5,223,300 people now live in Norway

17 May celebration on Palace Square and Karl Johans gate in Oslo17 May celebration on Palace Square and Karl Johans gate in Oslo.Photo: Heiko Junge / NTB scanpix

Oslo has the greatest growth –  On 1 April, the population in Norway was 5 223 300. The population grew with 9 300 persons or 0.2 per cent in the 1st quarter.

This growth was about 2 000 lower than the corresponding quarter last year. Oslo has still the greatest growth.

Almost 14 500 immigrations were registered, while about 8 700 persons emigrated. Emigration was lower than in the last two quarters of 2015, when about 11 000 and 10 000 emigrated respectively. The birth surplus was about 1 000 higher than in the corresponding quarter last year. A total of 14 500 children were born, while 11 000 persons died.

Oslo continues to have the greatest growth
Once again, Oslo had the highest population growth and the highest birth surplus in the country. The population in Oslo increased by 0.39 per cent in the 1st quarter, while Akershus was second with an increase of 0.37 per cent. These were followed by Sør-Trøndelag and Østfold. Møre og Romsdal was the only county with a decreasing population. The highest birth deficit is found in Hedmark, where 200 more persons died than were born, while Vest-Agder and Rogaland had the second and third highest birth surplus respectively in relative figures.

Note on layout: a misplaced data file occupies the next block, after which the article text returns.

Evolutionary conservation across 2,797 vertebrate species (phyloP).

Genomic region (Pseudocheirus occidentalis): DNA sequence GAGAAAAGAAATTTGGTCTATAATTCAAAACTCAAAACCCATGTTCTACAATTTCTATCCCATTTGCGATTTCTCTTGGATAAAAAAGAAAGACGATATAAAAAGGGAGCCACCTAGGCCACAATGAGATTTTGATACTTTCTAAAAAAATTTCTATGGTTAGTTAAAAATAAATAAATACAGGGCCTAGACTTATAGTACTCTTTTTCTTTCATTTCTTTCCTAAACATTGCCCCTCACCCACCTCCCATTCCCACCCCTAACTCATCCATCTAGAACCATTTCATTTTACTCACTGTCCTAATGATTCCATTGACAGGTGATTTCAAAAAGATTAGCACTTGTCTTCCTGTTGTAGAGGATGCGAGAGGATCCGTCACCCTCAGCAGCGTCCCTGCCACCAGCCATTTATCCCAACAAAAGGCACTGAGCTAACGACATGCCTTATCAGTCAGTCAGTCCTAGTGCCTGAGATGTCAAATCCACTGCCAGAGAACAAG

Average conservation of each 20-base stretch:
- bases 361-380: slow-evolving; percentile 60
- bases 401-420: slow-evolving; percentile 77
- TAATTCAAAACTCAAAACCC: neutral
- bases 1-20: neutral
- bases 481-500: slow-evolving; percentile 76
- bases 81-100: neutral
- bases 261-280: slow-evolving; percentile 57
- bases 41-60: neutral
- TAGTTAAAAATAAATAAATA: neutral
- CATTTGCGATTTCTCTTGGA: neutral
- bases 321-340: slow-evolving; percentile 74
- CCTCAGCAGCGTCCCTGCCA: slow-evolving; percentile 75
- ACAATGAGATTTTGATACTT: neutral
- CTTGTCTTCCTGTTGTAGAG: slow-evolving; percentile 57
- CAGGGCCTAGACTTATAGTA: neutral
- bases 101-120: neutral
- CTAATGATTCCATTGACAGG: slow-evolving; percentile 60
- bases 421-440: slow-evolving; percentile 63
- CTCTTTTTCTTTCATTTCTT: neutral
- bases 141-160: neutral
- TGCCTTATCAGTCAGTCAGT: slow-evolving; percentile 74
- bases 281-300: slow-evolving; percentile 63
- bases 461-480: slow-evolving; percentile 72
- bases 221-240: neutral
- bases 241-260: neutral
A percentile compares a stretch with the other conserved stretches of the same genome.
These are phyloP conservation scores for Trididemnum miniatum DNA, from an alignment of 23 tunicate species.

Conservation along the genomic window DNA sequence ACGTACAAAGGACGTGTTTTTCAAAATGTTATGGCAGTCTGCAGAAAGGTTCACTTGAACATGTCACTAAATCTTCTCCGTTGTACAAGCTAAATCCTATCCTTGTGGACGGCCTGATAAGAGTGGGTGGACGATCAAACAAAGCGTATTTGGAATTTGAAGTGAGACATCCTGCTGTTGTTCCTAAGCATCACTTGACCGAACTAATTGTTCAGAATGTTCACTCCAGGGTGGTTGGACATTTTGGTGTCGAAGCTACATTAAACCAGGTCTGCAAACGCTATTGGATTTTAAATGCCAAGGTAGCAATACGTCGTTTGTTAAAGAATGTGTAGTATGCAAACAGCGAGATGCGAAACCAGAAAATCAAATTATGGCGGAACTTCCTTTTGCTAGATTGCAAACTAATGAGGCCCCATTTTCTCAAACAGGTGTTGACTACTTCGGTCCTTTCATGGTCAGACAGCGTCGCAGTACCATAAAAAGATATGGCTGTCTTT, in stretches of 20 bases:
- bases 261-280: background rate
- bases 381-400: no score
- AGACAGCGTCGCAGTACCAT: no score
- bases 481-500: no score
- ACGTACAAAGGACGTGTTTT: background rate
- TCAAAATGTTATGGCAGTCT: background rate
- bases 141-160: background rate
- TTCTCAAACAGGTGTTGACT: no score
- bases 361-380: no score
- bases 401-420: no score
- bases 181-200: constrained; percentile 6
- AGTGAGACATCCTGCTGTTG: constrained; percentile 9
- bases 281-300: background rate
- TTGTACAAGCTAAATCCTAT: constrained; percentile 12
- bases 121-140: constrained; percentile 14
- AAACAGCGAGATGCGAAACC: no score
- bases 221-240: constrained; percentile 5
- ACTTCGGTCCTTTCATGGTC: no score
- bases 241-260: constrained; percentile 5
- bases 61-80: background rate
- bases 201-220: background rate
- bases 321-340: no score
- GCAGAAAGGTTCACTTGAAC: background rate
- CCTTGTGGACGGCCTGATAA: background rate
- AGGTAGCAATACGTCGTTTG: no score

Net migration to nearly all counties
All counties, except Vest-Agder and Møre og Romsdal had net migration in the 1st quarter. Akershus had the highest in-migration in total, while Oslo had the highest immigration from abroad and the highest internal in- and out-migration.

Poles continued to make up the largest immigration group
Over the last five years, net labour migration has fallen and net migration of refugees has increased. In the two last years alone, the net migration of Poles has been halved, and the net migration of Lithuanians has fallen by 75 per cent. Immigration from European countries continues, but many of these people also emigrate from Norway. This mostly applies to citizens from Poland, Lithuania, Spain, Latvia, Great Britain and Sweden. Persons from Syria, Eritrea, Afghanistan and Somalia made up four of the ten largest groups of registered immigrants in the 1st quarter. The registered net immigration is still low in relation to the net immigration over the last ten years. Many asylum seekers have not yet had their asylum applications considered or been granted a residence permit, and are therefore still not registered as residents in the Population Register or included in the figures on immigrants.


Source:  SSB / Norway Today